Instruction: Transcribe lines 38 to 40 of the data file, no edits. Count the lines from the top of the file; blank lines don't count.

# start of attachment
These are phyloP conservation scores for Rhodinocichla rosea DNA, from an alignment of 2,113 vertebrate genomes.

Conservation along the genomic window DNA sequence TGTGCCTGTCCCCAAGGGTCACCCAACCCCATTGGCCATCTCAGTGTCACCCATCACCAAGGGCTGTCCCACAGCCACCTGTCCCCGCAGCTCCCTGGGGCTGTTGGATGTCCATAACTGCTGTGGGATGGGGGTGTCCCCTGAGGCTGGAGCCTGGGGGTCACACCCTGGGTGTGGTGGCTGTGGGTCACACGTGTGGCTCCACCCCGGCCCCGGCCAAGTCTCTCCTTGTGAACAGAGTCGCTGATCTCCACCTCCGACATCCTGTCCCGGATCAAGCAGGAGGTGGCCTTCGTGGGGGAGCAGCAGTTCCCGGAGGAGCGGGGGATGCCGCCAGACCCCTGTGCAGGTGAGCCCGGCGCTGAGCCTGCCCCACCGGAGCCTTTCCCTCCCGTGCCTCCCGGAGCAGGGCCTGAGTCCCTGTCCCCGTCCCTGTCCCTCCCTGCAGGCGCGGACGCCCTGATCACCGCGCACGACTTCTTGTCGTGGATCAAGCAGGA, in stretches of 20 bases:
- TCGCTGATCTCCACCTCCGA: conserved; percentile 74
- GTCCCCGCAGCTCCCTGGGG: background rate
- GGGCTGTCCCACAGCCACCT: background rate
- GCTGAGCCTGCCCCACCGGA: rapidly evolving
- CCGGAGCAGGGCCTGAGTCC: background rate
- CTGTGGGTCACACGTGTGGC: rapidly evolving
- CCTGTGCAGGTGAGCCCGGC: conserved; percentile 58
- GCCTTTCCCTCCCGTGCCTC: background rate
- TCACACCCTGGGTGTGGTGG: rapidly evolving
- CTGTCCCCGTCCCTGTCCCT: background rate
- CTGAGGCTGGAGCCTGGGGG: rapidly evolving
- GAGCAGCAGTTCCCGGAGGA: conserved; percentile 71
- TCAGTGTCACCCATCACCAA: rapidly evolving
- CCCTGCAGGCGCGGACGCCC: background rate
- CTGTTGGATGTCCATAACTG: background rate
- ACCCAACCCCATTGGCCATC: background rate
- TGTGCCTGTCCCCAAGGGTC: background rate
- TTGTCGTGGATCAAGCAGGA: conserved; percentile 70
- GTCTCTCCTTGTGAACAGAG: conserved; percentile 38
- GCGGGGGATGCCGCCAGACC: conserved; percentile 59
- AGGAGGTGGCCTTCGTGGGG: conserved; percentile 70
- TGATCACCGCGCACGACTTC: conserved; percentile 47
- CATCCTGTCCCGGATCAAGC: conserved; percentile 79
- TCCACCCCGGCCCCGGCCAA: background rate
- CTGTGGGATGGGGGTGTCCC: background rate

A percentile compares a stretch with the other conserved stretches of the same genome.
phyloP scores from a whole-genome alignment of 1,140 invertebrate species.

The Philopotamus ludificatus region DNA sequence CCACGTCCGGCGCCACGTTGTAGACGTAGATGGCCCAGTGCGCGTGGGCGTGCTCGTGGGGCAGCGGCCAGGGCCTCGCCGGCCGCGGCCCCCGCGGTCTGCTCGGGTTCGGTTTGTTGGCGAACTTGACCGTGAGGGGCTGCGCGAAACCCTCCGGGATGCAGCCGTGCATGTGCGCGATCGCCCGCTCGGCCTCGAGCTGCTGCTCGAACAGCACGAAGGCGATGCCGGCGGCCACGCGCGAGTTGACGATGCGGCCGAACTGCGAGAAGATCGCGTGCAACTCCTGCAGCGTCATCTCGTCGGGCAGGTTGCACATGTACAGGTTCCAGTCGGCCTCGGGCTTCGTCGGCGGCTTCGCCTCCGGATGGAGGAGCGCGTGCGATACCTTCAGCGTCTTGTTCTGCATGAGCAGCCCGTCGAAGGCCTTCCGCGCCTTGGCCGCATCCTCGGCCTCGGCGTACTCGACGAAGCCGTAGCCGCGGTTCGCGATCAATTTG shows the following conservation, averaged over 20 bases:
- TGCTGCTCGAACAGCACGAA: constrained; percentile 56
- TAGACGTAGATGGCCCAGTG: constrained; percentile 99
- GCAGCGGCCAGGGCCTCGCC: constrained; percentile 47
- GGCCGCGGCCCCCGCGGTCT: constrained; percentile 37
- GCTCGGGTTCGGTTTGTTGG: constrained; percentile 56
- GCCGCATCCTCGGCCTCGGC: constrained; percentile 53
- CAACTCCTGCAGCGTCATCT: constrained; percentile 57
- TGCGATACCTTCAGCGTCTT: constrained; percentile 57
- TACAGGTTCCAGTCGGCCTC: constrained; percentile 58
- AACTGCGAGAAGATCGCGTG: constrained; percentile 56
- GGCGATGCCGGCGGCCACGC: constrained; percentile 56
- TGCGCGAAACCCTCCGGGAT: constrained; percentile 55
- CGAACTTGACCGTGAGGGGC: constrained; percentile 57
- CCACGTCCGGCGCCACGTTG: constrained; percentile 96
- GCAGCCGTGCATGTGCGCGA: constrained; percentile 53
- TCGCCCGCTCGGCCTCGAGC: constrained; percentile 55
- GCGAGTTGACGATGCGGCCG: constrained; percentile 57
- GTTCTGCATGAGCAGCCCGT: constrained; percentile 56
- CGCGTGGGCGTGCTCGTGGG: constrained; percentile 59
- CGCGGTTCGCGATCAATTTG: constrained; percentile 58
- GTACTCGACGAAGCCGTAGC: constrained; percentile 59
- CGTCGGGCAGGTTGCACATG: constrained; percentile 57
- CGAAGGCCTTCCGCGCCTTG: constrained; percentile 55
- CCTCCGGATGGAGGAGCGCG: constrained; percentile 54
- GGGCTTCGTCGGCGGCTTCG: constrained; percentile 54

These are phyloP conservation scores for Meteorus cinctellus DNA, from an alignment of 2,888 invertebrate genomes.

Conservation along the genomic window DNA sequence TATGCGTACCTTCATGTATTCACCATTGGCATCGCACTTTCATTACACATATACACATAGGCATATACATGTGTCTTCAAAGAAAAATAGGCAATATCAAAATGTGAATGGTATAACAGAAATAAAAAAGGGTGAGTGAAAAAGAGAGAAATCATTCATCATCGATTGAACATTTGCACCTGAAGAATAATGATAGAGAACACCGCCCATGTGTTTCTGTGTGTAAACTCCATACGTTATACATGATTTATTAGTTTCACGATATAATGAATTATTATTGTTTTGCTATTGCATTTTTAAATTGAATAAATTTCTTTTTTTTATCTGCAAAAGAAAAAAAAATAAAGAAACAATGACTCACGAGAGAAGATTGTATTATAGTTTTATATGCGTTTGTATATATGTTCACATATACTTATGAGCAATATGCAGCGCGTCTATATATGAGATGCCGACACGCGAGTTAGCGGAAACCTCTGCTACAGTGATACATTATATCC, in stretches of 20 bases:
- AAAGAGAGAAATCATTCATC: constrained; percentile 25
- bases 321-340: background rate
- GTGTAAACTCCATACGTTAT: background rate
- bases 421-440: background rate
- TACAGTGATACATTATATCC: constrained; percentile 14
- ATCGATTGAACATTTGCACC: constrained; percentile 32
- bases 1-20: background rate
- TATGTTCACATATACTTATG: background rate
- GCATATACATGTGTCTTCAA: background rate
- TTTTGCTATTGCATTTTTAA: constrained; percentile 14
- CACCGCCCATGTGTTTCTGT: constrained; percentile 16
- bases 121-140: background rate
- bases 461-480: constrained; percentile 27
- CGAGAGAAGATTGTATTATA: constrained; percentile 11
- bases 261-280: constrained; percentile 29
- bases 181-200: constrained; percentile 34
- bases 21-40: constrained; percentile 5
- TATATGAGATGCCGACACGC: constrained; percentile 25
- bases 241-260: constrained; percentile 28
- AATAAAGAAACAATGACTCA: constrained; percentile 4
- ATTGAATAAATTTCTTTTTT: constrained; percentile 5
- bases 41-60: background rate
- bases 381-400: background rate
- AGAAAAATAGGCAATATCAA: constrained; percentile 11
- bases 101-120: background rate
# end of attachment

- TGCGATACCTTCAGCGTCTT: constrained; percentile 57
- TACAGGTTCCAGTCGGCCTC: constrained; percentile 58
- AACTGCGAGAAGATCGCGTG: constrained; percentile 56